Obviously this is a very cerebral show with its expected explorations of what it means to be human, what it’s like to play God, and related philosophical matters. I have to admit that when Ford told Bernard he had an idea for a new Westworld story line and the camera panned to a church steeple, I groaned. It’s been done so many times before (See “Twilight Zone, Episodes of”). But the show is not really much fun. “Game of Thrones” may occasionally be a gory mess and sadistically play with its audience’s affections for its characters, but damn! It gives us a good time. It’s pure id, as opposed to “Westworld”‘s superego.

I’ll still be watching, though, and not just to see how it turns out. “Westworld” does have its rewards, of course: Thandie Newton’s Maeve, with her fabricated memories of an Indian massacre. The visual razzle-dazzle, special effects and spectacular scenery. Escaton, played by Rodrigo Santoro, that sexy sex machine, and the shifty Lawrence (Clifton Collins, Jr., who looked so familiar but unplaceable until I realized he had played Perry Smith in the film “Capote”).

But the character who may save it all is the Man in Black (Ed Harris), whom I predict is going to be revealed as the good guy in this saga. We’ve already been tipped off that in the outside world, he’s a philanthropist—he was recognized by another guest as the man whose financial contributions saved the life of family member. In his conversation with Ford, he sounds like a knight on a quest as he searches for the entrance to the maze; he insists there’s a deeper meaning to Westworld than first appears, that it’s “something the person who created it wanted to express.” Perhaps William got it right when he said “Westworld doesn’t cater to your baser self—it reveals your true self.” And does it seem that the creation of hosts by a mysteriously vanished inventor of this artificial world  (Arnold, where art thou?) was an attempt to construct beings spiritually better than the human who made them?

We’ll see.

Posted in Baseball, Brain Bits, Television

Brain Bits for a Rainy October

metsclinch
My Boys!

Autumn has been rainy and gloomy so far—that is, until the Mets came through and clinched a Wild Card spot in baseball’s post-season playoffs. Back in late July this seemed impossible. They couldn’t hit, they had already lost Matt Harvey and David Wright for the season, Noah Syndergaard and Steven Matz had been diagnosed with bone spurs and they were two games under .500. Worst of all, they needed to jump over five other teams to secure Wild Card status.

But then the team came together. Yoenis Cespedes started hitting. Asdrubal Cabrera, this year’s Mets MVP, hands down, came back from the disabled list and bad knees and all, could not be shut down once he had a bat in his hands. An “aged” rookie, T.J. Rivera (he’s all of 28), may have just Wally Pipped Neil Walker at second base, the discarded James Loney, whom the Mets picked up for a song, did an admirable job at first, Wilmer Flores proved he could hit, Jose Reyes proved the team needed a spark plug, and three minor league pitchers, Seth Lugo, Gabriel Ynoa and Robert Gsellman (all correctly spelled, folks) patched up this team’s hobbled rotation. And, after looking like the Dud Trade of the Year, Jay Bruce went on a rampage during the last two weeks of the season, making certain the Metropolitans would not be denied.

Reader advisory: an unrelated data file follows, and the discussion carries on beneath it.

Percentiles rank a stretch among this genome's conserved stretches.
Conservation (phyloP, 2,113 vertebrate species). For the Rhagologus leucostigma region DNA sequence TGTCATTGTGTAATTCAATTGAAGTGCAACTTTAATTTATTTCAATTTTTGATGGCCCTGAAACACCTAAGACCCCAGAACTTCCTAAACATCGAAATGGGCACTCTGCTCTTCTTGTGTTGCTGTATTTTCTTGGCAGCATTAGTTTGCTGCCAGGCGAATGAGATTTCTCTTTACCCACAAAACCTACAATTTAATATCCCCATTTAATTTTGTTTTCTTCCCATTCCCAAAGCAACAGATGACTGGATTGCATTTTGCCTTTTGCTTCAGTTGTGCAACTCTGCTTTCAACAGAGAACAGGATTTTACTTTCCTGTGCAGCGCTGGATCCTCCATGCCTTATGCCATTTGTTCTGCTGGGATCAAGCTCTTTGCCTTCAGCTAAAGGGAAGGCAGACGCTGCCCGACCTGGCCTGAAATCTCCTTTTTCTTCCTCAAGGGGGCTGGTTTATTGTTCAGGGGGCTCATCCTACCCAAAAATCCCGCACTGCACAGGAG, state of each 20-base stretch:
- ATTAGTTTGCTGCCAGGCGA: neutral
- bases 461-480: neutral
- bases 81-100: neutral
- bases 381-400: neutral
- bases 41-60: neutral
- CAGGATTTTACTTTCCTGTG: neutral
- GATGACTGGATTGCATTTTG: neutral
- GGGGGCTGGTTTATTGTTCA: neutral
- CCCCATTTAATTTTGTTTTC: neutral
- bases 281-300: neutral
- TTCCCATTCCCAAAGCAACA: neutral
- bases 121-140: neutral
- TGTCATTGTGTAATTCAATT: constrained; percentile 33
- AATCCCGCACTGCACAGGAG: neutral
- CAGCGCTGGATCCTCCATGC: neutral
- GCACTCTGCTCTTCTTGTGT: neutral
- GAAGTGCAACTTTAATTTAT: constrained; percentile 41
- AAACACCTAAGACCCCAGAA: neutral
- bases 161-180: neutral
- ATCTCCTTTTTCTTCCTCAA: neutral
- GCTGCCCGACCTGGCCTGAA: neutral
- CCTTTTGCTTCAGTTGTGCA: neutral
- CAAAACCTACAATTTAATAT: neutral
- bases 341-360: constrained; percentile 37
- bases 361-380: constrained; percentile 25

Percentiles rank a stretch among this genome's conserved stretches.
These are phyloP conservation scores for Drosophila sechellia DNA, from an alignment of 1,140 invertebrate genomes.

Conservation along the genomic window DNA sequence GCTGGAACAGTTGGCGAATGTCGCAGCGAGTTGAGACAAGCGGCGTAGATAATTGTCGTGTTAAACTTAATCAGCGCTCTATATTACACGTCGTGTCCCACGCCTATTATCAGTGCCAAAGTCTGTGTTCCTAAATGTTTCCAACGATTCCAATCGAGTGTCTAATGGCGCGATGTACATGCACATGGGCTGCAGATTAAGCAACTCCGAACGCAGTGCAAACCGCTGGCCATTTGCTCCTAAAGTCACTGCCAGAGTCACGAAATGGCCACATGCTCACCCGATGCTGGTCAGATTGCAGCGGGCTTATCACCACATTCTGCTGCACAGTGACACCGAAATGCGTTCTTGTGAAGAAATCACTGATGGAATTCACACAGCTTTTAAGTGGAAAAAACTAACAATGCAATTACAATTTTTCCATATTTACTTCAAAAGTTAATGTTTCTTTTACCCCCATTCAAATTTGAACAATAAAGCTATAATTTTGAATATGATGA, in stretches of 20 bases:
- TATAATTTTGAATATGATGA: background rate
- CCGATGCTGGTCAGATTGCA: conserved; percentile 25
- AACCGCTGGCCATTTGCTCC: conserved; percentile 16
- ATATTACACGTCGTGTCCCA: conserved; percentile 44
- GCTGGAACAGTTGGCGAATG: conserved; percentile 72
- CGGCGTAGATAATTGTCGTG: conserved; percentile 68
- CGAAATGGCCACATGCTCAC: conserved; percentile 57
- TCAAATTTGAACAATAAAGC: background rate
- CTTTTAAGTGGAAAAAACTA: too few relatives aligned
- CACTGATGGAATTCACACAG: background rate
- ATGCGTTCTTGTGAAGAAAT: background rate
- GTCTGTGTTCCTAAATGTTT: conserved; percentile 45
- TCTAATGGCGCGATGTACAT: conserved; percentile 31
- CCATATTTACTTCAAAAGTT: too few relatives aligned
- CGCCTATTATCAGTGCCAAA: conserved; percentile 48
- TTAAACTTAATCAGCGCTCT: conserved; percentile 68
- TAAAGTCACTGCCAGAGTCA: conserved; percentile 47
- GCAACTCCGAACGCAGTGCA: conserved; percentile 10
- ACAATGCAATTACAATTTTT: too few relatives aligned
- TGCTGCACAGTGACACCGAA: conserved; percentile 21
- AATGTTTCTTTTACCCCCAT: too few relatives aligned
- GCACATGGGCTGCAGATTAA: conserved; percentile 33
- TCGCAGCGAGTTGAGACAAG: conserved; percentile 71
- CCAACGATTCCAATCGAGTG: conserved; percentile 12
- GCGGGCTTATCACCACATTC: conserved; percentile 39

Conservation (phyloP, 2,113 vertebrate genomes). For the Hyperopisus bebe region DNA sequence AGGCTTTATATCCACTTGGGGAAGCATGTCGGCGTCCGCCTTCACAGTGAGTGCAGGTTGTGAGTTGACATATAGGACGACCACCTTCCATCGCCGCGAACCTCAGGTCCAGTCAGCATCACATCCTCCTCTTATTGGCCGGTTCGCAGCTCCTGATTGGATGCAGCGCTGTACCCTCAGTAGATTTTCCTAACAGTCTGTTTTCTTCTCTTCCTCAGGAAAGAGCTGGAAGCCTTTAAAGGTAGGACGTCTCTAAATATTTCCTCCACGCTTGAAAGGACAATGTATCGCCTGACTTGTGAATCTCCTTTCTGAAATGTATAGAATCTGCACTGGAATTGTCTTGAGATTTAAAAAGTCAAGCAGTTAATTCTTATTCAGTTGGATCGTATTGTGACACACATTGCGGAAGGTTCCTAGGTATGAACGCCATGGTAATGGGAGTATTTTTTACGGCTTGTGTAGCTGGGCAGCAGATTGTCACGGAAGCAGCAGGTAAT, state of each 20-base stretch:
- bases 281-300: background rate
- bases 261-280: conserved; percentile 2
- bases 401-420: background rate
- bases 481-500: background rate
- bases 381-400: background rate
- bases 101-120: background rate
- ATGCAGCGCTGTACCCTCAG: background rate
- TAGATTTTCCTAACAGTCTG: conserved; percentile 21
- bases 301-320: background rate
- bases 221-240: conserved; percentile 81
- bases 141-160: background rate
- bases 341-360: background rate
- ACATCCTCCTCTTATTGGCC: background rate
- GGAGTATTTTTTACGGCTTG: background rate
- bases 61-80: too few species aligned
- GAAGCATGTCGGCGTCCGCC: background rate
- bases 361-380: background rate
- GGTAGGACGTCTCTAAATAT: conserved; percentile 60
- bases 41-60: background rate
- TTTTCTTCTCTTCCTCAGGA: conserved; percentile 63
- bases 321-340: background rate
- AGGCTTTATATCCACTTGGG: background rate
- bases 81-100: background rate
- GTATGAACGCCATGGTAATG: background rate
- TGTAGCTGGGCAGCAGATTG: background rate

Watching the Mets play at the top of their game was reward enough—making the post-season is just icing on the cake. Of course I want them to beat the Giants and go on to play the Cubs, but I have no illusions. It’ll be a difficult progression, but to my way of thinking they’ve already won the season.

Thank you, boys!

westworld1
“Westworld”: Dr. Ford Quizzes His Creation

LOOK OUT: SPOILERS BELOW

Robots run amok have always been a staple of the sci-fi genre, but HBO has upped the ante with a new version of “Westworld” that premiered this past Sunday. Based on the 1973 film of the same name that starred Yul Brynner as a cyborg gunslinger with a mind of his own, the HBO version has added some intriguing layers to both story and effects. The artificial humans, or “hosts,” who populate the luxury resort of Westworld are so improved that they’re barely discernible from the visiting guests, a fact brought home when we watch Dr. Ford (Anthony Hopkins), the cyborg inventor, knock back a few with Buffalo Bill, one of his earliest creations (Cute reference there to “Silence of the Lambs”). Bill is all herky-jerky, his speech is repetitious and in short, he looks and acts like a large mechanical toy.

Not so the hosts that populate the Wild West area of the resort (if I heard correctly, there are a total of 12 different worlds available to tourists, so there’s a great deal of room for the show to grow). They can react to innumerable variations posed by the guests and can even assist their programmers, headed by Bernard Lowe (the wonderful Jeffrey Wright), in diagnosing any glitches in their code. But things start going awry when they’re reprogrammed to be even more human, against the objections of Theresa Cullen (Sidse Babett Knudsen), head of cyborg maintenance and Bernard’s rival on staff. Some have reveries, one accesses past programmed lives on his own, another goes off script altogether. An even greater threat is posed by Peter Abernathy, the “father” of the Wild West cyborg heroine, Dolores (Evan Rachel Wood), when he unearths a photograph of an urban scene, prompting him to question the reality of his existence. It’s chilling, yet sad, to see his forced retirement into cyborg storage after Dr. Ford determines that it’s too dangerous to keep him working—Peter marches into oblivion with a tear in his eye.

HBO did a fine job with the first episode of “Westworld,” and the cast couldn’t be better. Thandie Newton is the saloon madam (I assume she’ll have far more to do in the coming weeks–she only had five lines last night), James Marsden is Dolores’ cyborg hero-boyfriend, Teddy, and best of all, Ed Harris is the villainous guest, The Man in Black, who appears to be a corporate spy (he “scalps” a cyborg in order to steal the circuitry in his skull). It goes without saying that the special effects are outstanding. My only quibble is that composer Ramin Djawadi’s theme music for this show is basically a ripoff of what he wrote for “Game of Thrones.” The music is so similar it’s distracting. I’m hoping the powers that be enlist the services of a new composer or order a rewrite, pronto.